Steel protectionism goes global as few can survive low price
From the US to India, regulators around the world are pushing harder than ever to shield local steel industries from foreign competition.
Nations imposed 85 new duties and other taxes on steel imports in the first half, according to the Russian Steel Association, which counted preliminary and permanent measures. That’s 49 per cent more than a year earlier.
The trade frictions are the result of a saturated steel market and record exports from China, where producers are looking for new customers as the economy moves away from manufacturing. The cheap imports make it harder for US and European steelmakers to make money, leading to job losses and pressuring politicians to defend their local industry.
“The world is turning into a global trading war in steel because demand is weak, while the industry is in overcapacity crisis,” said Kirill Chuyko, a strategist at BCS Global Markets, Moscow’s largest brokerage. Russia is targeted by tariffs because it’s the lowest cost producer and the weak ruble is seen as an “unbeatable advantage,” he said.
Data from China on Friday showed that mills were still churning out supplies. Output in July was higher than the same month a year earlier, and over the first seven months of 2017, nationwide production was down just 0.5 per cent. The country accounts for about half of worldwide output.
The World Trade Organization said in July that it has seen a “significant increase” in trade-restrictive measures generally, calling it “the last thing the global economy needs,” in an online statement. Complainants have accused exporters of selling steel below cost, a practice known as dumping, to push competitors out of business and grab market share.
It’s a theme that’s gaining political traction. Donald Trump, the Republican nominee for US president, vowed his administration would ensure “American steel for American infrastructure” in a June speech outside of Pittsburgh, known as Steel City before the industry collapsed decades ago.
Earlier this month, Chinese and Russian producers of non-stainless cold rolled steels were hit by the European Union with five-year tariffs as high as 36.1 per cent after the EU found that imports from the two countries unfairly undercut manufacturers. The US has also imposed duties on certain hot-rolled steel flat products from seven countries including Australia, Brazil and Japan.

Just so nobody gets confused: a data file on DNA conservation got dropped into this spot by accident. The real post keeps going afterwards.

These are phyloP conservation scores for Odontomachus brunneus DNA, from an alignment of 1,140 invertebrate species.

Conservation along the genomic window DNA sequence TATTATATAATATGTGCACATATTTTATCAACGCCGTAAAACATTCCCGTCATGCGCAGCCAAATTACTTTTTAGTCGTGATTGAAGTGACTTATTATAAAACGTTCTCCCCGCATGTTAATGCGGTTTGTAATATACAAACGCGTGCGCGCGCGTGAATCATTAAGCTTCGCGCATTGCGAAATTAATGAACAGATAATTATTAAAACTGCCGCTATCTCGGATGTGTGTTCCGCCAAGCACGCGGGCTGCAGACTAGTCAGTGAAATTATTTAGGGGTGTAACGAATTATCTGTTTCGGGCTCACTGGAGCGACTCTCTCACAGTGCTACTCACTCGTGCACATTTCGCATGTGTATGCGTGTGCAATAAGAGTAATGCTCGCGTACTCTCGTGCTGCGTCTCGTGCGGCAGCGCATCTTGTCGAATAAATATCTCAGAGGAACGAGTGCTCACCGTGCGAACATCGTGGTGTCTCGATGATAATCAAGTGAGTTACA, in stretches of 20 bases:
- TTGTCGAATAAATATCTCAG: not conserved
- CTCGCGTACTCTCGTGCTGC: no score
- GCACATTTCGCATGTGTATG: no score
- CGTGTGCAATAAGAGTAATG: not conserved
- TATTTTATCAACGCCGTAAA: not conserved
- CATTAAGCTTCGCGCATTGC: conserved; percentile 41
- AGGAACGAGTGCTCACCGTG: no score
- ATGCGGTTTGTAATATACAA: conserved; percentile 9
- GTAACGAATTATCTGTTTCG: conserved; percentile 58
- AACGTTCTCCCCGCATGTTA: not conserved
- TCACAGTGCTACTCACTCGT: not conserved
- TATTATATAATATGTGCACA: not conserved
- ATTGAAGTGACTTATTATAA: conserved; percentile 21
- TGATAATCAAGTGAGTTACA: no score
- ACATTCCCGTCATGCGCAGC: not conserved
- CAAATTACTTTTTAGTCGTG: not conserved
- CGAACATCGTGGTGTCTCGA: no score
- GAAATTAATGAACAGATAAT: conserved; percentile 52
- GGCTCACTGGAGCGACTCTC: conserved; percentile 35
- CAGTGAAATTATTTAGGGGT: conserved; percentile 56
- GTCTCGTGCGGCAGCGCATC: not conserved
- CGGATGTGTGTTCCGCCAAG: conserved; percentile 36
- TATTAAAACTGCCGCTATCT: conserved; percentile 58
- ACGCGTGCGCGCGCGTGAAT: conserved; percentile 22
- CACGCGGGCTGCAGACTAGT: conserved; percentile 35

There’s some evidence that the tariffs are working, according to ArcelorMittal, the top producer in Europe and the US. It said last month that steel prices recovered in those regions after trade measures were implemented and the company reported its best quarterly profit since 2014.
Steel Sweet Spot
“The US steel companies have clearly been in a very sweet spot with tariffs,” said Alon Olsha, an analyst at Macquarie Group Ltd in London. “The tariffs in Europe pale in comparison, but there’s a lot of positive sentiment around the impact these tariffs could have.”
Chinese producers won’t be hurt by more tariffs in developed countries because the majority of exports are going to nearby Asian countries and they’re seeking new business in Africa and the Middle East, said Kevin Bai, a Beijing-based analyst at consultants CRU Group.
For Russian producers, low production costs mean they’re able to make money despite tariffs because they can reroute shipments to more distant markets, according to Chuyko.
However, the duties pose a risk in the long term, according to Peter Archbold, Senior Director at Fitch Ratings Ltd. If steelmaking costs increase, which could happen if the rouble strengthens and energy costs rise, then Russian producers may need to idle some production capacity that serves export markets, said Chuyko of BCS Global Markets.
“Growing protectionism is definitely worrying,” said Dmitry Kolotilov, head of trading policy at Severstal PJSC, the fourth-largest Russian steelmaker. “It limits the access to traditional markets.”
The extra duties are unfair to Russian producers and in some cases, the investigations violate WTO rules, Kolotilov said.
Severstal is using legal measures to protect its rights and has also focused on more advanced products that aren’t targeted by tariffs, he said.
In India, officials took extra steps this month to insulate domestic mills. Regulators added two months to a programme imposing minimum import prices and an anti-dumping tax will be levied on hot-rolled flat steel products from China, Russia, Japan, Korea, Brazil and Indonesia.
“The trade war in the global steel industry is hotting up,” according to a research report from Investec Plc.
“It is difficult to see where this will end, but former major steel producers such as the US and UK have to decide if they wish to maintain a domestic steel industry or whether they wish to become totally dependent on imported steel.”